“Skinny is magic.” Not only is that the title to one of the episodes of the new Netflix series — it’s a constant theme and slogan throughout the first season.
The show has received widespread criticism since premiering and has garnered over 230,000 signatures calling for the series to be canceled, citing harmful body-shaming. While the show does include plenty of fat-shaming, it goes much deeper than that. For a show that is supposed to be a dark comedy, it’s ridiculously unfunny and hard to watch.
Debby Ryan stars as “Fatty Patty,” a girl who was bullied for being overweight. After being punched in the face, her jaw breaks and she’s forced to go on a liquid-only diet, magically losing all her excess body fat. After Patty goes back to school and realizes that classmates find her attractive, she becomes hungry again — this time for revenge on anyone who wronged her. Yes, this is actually a show that was greenlit for 12 episodes by Netflix.
As the series is based in a town outside just of Atlanta, every Southern stereotype is played out during the show, including so-called Southern drawls that will make your ears ring. Patty and her disgraced pageant coach-slash-civil lawyer Bob Armstrong go search for a redemption story where they both come out on top.
Patty starts competing to try to win the local beauty pageant, “Miss Magic Jesus,” with Bob’s help so she can feel beautiful and the rest of society–mainly her classmates–will accept her. The series portrays Patty as so desperate that she begins to lust after middle-aged Bob for half of the first season because he was the first person to call her “beautiful,” and even tries to break-up Bob’s marriage multiple times.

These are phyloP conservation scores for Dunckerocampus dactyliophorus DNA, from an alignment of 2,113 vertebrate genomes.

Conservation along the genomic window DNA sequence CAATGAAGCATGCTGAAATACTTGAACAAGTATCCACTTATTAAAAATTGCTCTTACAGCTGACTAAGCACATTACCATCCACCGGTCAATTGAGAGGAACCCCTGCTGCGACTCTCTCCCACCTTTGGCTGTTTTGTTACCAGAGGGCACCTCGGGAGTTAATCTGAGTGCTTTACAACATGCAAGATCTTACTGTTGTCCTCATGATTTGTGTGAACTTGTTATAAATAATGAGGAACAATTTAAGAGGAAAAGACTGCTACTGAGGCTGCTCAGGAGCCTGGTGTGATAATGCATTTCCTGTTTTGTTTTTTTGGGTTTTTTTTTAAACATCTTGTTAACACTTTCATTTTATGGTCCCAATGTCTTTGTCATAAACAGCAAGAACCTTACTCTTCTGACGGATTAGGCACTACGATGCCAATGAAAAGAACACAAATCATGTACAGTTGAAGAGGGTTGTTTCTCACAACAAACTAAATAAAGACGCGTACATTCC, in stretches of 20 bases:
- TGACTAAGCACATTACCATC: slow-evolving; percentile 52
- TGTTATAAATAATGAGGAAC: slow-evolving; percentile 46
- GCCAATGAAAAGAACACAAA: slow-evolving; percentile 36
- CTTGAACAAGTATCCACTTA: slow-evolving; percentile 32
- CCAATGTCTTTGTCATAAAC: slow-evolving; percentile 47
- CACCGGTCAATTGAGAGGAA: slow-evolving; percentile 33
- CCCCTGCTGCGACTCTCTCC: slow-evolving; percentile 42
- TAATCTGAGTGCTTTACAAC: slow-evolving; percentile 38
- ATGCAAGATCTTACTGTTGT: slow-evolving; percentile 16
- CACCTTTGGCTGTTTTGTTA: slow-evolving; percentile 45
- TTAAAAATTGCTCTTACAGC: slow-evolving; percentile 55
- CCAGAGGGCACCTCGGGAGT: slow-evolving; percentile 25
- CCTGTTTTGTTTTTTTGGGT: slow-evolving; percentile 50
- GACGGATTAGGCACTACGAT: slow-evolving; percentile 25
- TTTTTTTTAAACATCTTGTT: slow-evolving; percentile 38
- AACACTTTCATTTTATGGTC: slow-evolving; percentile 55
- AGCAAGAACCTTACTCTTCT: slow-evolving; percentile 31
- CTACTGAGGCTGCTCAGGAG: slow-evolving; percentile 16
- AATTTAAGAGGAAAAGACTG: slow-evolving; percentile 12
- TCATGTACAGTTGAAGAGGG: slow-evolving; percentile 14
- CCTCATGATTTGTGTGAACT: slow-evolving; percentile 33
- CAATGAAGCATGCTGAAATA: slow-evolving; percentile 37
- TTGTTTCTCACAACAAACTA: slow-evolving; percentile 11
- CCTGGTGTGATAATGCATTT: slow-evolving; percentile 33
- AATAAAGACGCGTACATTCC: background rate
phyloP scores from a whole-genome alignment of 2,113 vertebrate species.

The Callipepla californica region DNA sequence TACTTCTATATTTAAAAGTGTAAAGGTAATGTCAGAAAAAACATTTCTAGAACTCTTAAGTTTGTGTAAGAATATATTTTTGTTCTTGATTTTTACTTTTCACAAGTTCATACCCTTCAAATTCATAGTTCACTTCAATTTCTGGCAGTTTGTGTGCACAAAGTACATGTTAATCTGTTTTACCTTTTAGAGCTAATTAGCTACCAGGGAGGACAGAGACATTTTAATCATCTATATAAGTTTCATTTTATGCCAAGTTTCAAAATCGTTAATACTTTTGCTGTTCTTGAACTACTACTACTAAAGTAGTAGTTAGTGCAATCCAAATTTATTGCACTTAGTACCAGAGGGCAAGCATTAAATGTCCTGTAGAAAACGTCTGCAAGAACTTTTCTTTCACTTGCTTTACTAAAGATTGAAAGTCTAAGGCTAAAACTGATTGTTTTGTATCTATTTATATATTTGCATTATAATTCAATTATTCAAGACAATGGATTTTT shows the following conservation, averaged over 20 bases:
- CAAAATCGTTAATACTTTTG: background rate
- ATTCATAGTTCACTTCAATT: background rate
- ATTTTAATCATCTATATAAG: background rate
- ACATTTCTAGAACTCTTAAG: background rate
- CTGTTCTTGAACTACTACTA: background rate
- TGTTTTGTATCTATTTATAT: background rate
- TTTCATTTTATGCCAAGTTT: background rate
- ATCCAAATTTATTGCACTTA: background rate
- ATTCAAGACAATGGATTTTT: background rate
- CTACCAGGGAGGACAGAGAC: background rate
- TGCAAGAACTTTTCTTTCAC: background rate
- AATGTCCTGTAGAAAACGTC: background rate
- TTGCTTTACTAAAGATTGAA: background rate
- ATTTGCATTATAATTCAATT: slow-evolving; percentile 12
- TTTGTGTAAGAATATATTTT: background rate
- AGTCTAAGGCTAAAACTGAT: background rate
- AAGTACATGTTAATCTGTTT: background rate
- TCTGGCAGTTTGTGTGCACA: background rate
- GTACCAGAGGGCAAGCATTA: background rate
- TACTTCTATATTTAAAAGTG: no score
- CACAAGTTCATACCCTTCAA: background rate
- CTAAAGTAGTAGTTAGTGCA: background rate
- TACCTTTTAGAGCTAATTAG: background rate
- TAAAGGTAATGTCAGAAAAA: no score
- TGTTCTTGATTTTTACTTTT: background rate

The antics that ensue afterward involve everything from an exorcism to backstabbing to murder and teenage pregnancy scares. In between this whirlwind of a storyline, the show attempts to bring light to social issues like abortion and, ironically, body positivity, to make up for the “dark humor.”. However, the show ultimately fails in doing so. When watching “Insatiable,” it’s very hard to take any message the series tries to convey seriously due to the many “jokes” contradicting the message.
To make matters worse, all the exorcisms in the world can’t stop the cliché storyline that steers the show. The generic storyline tropes include the best friend falling in love with the main protagonist, a “Heathers” Jason Dean-style obsessed boyfriend and the overused story of the overweight girl getting revenge by becoming popular. These all add up to lazy writing. Patty never gets revenge as the character is never confident enough with her new body, and becomes obsessed with the idea that a demon is inside her, hungry for revenge.